Approaching content migration

“We had the ambition to make the new intranet simple and straightforward. But also to bring in what was missing from the old channel.”

With 14 years of legacy content on the old site, Price’s team engaged the relevant business owners to understand what was current and needed to be migrated. “Our priority was seamless access to internal systems, forms, manuals, and documents.”

Price wanted all the news stories that people might remember and need to be migrated, and so over 100 articles from 2016 were published within the news section of the new intranet.

Easy access to reference material and systems was another priority: “This meant the intranet could not be based on the old navigation. We designed a site architecture that was fit for the future and followed industry best practice.” This included creating new content to meet people’s needs, and ensuring content owners knew exactly where to publish material.

Intranet champions

Colleague pic1An extensive communications campaign was run over three months to raise awareness and get staff ready for the new intranet.

Forty champions from all key areas right across the business were enlisted as testers and super users. “They had access to the site during the build. We designed a series of tests for them to check functionality and we invited their general feedback, and specific feedback on the user guides and communication materials.”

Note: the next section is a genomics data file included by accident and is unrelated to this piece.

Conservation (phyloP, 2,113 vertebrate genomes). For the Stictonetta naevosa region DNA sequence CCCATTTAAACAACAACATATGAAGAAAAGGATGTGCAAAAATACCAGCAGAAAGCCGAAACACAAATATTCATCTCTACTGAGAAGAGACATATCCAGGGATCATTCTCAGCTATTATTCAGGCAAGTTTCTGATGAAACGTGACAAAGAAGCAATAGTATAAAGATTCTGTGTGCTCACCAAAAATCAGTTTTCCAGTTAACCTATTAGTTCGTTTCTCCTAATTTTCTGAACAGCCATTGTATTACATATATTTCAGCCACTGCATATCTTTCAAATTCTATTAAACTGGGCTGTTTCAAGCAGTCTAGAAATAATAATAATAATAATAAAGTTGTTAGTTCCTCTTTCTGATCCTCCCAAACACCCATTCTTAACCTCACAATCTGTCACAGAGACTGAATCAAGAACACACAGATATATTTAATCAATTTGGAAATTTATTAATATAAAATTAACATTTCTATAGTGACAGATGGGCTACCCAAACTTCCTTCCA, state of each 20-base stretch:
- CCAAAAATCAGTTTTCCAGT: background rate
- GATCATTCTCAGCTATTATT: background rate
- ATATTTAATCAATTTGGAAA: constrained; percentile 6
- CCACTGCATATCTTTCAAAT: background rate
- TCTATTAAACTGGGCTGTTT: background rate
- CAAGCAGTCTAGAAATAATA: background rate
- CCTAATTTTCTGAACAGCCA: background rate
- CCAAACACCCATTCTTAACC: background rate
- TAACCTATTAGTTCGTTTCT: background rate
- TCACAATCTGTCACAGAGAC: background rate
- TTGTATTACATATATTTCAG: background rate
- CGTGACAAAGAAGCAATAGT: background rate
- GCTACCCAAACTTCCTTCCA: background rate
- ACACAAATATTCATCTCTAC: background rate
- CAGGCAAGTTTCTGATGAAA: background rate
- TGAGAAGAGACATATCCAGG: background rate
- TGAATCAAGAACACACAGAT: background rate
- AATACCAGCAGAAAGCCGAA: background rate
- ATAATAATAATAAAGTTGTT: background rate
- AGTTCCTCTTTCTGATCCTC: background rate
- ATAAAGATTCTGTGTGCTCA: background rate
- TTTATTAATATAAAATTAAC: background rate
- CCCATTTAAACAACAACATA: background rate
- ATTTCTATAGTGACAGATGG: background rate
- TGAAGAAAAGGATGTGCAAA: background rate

Champions helped promote the use of the new platform, and showed colleagues how things worked.

To date, champions are still highly visible and helpful. “While not a formal role,” explains Price, “if someone, using Yammer for example, has questions, the comms team doesn’t often need to respond because the champions have already helped out. This community involvement is really reassuring!”

What’s in a name?

Price’s team launched a ‘name your new intranet’ competition, asking colleagues to suggest a name for the platform, “because after all it is their communication tool”.

The name needed to align with Principality’s identity, and they had plenty to choose from. “We short-listed names from the 173 suggestions we received based on our brand identity.”

Everyone was asked to vote on their favourite name from the shortlist at the employee conference. The winning name was Cwtch, a Welsh word which means ‘help’, ‘cuddle’, or ‘embrace’. “The name suggests warmth and affection, which is how we want to operate as a business,” emphasises Price.

Launching Cwtch

Throughout the launch campaign, Price continued to stoke staff enthusiasm for the new intranet while setting expectations. “Activities included countdown posters, ‘say your goodbyes’ messages on the old intranet site, manager briefings, and we updated our social media policy to include our internal social network, Yammer, so everyone could see the guidelines.” The social media policy was brought to life with videos and animations to explain the guidelines. “We outlined some key pointers around privacy and data protection, but still encouraged an environment where people can feel safe to speak up.”